Are people happier in locations of high property value? Spatial temporal analytics of activity frequency, public sentiment and housing price using Twitter data
The rise of social networking platforms provides opportunities to examine the relationship between public emotion and housing price. This study investigates frequency and places of visits, population sentiment, and housing price using 8.7 million tweets retrieved from Manhattan, New York City in 2019. We implemented kernel density estimation, Getis-Ord Gi hot spot analysis, and spatial lagged hedonic pricing models to identify the location variation of sentiment levels.
The results show:
(1) the spatial clustering of tweets frequency was highly related to land use types in places such as parks, financial districts, and train stations;
(2) high sentiment levels coincided with high frequency clusters and higher positive sentiment is associated with higher housing price; and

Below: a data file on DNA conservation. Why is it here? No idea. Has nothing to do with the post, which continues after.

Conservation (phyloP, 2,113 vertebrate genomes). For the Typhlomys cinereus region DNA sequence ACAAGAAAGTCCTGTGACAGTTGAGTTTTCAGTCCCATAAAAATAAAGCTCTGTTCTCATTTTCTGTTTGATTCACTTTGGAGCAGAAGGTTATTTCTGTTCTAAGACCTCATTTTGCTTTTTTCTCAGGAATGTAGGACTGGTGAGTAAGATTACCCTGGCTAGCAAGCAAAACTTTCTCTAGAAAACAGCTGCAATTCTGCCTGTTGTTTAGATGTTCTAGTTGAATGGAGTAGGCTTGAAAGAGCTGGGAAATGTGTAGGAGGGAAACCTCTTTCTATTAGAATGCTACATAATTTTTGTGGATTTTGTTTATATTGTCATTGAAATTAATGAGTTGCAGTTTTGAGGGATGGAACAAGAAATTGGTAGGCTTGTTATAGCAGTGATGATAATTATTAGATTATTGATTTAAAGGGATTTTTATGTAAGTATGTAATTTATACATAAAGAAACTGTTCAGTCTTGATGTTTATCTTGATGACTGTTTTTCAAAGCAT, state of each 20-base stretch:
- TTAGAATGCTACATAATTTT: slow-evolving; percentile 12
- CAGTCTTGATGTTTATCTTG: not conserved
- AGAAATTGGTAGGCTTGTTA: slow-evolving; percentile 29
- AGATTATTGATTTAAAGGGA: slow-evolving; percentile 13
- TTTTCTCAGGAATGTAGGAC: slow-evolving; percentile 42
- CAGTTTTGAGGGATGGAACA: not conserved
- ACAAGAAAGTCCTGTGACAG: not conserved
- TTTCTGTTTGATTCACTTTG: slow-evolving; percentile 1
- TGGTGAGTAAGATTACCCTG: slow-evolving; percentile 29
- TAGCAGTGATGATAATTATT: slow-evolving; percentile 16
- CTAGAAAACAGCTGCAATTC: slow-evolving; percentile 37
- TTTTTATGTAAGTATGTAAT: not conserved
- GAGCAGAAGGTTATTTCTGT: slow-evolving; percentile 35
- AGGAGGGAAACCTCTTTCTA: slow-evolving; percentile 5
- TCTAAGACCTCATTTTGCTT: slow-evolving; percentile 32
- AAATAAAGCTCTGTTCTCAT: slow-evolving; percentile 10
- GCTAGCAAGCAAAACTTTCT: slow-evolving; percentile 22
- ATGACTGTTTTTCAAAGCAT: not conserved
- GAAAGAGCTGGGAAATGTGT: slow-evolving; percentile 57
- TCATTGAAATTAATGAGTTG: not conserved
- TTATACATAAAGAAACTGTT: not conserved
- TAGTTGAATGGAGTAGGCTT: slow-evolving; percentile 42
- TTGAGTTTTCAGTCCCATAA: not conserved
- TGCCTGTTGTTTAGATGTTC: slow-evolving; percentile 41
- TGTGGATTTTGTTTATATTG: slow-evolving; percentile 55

(3) sentiment level was significantly associated with housing price and building structure, amenities, and proximity to landmarks all had significant influences on housing price. The study indicates that a population with higher concentration of happiness correlates to higher property value and provides an innovative perspective to understand public sentiment in relation to housing price using social media data, supplemented by housing transaction data. We demonstrate a feasible framework for researchers and stakeholders to utilize in future urban and spatial geographical research.